The Israel Navy on Monday turned away a Libyan ship heading to Gaza with 3,000 tons of humanitarian aid, ending the most high-profile effort yet to break a blockade of the Hamas-ruled territory.

The Al Marwa was approaching the Gaza coast when it was stopped by an Israel Navy vessel. The navy vessel ordered the Libyan ship via radio contact to turn back, said Israeli Foreign Ministry spokesman Yigal Palmor, adding that no force was used.

In Gaza's small port, spectators, journalists and dozens of porters had assembled to await the arrival of the Libyan ship.

It was not immediately clear where the Libyan ship was now headed. If unable to unload the cargo in Gaza, the ship would return to Libya, said a senior Libyan government official, who spoke on condition of anonymity because he was not authorized to discuss the ship's journey with the press.

"The Israeli warships are making it difficult for the ship to reach the Gaza coast, in spite of the fact that this is a civilian ship, sent to help Palestinians during the siege," the official said.

Gaza's borders have been largely sealed by Israel and Egypt since the Islamic militant Hamas group seized control by force in June 2007.

At times, restrictions were eased to allow the movement of medical patients, Muslim pilgrims, humanitarian supplies and a trickle of commercial goods.

However, Israel re-imposed a tight closure November 5 to force Hamas to halt rocket fire on Israeli border communities. The closure has led to shortages of many basic goods.

Since the summer, international activists have organized three trips from Cyprus to Gaza on smaller vessels. Israel did not intercept the activists' boats, which carried some medicine and other supplies.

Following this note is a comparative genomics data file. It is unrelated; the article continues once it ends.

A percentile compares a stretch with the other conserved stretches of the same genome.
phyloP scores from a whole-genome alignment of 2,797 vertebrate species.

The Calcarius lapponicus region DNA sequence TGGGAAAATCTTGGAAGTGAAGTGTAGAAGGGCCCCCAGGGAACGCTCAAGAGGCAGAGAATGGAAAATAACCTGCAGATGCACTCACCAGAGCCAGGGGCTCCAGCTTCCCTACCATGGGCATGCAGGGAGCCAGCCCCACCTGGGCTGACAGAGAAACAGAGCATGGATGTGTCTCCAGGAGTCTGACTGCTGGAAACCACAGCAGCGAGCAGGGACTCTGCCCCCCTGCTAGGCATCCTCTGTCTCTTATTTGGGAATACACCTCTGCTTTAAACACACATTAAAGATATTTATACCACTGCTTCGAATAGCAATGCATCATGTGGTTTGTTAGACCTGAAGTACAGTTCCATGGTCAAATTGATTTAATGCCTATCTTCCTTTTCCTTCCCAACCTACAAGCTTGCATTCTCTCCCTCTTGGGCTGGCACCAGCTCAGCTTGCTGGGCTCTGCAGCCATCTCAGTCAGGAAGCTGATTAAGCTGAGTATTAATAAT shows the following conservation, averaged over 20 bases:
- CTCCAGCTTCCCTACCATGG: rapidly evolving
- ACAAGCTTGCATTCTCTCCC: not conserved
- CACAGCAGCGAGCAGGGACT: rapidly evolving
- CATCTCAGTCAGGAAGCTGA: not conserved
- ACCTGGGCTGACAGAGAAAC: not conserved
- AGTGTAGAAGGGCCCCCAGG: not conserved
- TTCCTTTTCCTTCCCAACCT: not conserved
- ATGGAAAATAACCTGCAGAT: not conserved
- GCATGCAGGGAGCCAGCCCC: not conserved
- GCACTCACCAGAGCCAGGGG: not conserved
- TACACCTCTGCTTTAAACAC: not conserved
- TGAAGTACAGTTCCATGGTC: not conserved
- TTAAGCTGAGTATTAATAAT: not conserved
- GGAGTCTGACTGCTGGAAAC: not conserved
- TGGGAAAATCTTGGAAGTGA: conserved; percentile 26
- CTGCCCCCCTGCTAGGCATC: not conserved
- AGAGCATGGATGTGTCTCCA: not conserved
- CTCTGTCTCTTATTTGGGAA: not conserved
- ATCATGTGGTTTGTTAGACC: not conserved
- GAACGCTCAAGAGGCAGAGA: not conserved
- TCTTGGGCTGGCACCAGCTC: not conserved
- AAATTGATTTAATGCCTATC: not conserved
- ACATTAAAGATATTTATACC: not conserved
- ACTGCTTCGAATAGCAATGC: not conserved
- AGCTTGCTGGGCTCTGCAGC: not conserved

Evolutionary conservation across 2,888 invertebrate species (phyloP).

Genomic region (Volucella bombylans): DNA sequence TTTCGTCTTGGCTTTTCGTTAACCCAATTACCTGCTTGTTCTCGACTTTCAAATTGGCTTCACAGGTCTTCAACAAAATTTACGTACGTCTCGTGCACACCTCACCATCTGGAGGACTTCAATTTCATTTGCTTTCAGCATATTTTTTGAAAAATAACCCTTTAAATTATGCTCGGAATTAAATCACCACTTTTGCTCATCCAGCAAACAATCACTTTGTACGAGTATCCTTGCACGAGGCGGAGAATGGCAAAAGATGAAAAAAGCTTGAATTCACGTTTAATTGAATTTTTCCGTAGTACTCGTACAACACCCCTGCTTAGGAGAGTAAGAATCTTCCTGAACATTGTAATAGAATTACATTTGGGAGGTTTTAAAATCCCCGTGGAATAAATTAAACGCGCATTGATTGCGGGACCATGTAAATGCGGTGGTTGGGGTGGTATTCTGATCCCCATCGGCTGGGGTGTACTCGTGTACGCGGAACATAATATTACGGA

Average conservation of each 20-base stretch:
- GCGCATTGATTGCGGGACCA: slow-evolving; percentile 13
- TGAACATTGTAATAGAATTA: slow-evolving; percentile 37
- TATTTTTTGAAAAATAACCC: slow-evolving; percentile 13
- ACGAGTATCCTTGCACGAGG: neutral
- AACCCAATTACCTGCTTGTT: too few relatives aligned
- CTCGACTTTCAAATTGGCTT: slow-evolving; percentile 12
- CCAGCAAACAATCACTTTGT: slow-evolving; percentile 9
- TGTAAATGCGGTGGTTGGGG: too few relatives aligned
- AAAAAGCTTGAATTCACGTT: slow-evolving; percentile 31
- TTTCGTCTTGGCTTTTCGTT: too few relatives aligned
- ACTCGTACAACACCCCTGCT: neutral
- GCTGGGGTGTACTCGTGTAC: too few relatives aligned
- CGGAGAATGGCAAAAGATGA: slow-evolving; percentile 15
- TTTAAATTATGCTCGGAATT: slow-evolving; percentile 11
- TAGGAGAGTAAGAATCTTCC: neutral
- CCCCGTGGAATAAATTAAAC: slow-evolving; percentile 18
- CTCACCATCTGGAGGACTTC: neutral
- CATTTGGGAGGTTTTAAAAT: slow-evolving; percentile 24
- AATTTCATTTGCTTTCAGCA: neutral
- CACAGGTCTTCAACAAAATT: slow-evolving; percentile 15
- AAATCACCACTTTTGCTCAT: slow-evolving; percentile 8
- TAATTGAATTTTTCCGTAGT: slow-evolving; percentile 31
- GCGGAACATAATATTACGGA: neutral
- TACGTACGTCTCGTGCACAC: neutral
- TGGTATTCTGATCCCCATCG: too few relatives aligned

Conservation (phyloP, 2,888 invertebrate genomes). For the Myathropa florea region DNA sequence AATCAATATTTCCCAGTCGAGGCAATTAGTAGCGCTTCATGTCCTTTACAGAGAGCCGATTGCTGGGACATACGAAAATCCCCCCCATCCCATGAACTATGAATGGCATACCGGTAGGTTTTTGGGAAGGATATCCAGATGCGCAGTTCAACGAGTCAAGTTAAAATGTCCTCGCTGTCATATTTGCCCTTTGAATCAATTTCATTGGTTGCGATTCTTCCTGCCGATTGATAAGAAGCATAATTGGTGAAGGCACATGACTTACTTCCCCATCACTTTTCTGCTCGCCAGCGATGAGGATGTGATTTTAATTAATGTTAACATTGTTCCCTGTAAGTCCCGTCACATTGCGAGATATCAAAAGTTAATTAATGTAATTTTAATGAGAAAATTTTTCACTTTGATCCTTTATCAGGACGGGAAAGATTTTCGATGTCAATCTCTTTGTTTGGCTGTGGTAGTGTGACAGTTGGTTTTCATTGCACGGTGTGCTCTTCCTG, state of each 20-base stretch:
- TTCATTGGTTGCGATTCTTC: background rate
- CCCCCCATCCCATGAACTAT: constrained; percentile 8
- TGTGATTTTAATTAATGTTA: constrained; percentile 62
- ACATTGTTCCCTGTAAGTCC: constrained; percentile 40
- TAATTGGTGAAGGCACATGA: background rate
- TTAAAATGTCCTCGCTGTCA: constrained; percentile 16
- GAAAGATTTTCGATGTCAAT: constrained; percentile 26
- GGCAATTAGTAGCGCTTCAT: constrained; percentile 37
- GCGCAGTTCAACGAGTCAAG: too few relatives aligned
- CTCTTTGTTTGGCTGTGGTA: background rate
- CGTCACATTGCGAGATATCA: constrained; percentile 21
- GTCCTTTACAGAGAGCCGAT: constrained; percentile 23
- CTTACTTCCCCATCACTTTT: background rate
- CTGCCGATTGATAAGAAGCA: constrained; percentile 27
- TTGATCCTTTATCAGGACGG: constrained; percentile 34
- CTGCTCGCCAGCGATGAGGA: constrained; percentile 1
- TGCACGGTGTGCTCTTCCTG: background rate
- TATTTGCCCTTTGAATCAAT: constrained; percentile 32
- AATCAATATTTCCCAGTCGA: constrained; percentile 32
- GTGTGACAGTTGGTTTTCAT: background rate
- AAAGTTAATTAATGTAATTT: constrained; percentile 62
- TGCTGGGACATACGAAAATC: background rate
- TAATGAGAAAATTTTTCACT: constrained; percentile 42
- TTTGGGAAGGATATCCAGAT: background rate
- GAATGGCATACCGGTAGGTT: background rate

The trip by the Libyan ship, loaded with food, powdered milk and blankets, marked the most notable attempt yet to break the blockade.

The international community, including Arab countries, has not recognized the Hamas government. Nonetheless, there has been growing concern over the deteriorating humanitarian situation in Gaza.

Last week, Arab foreign ministers said in a joint statement in Cairo that their governments would send food and medicine to Gaza. They did not say specifically whether they would deliver the aid by sea or by land.

The foreign ministers said they would coordinate with Egypt to ensure the supplies enter Gaza, suggesting they would take the land route, rather than confronting Israelis at sea.

However, Egypt has also kept the Rafah crossing with Gaza closed most of the time.

Hamas spokesman Fawzi Barhoum on Monday urged Egypt to open Rafah and allow international aid to reach Gaza. "We believe that there is no justification to keep the Rafah terminal closed," Barhoum said, adding that it causes the slow death of 1.4 million Palestinians in Gaza.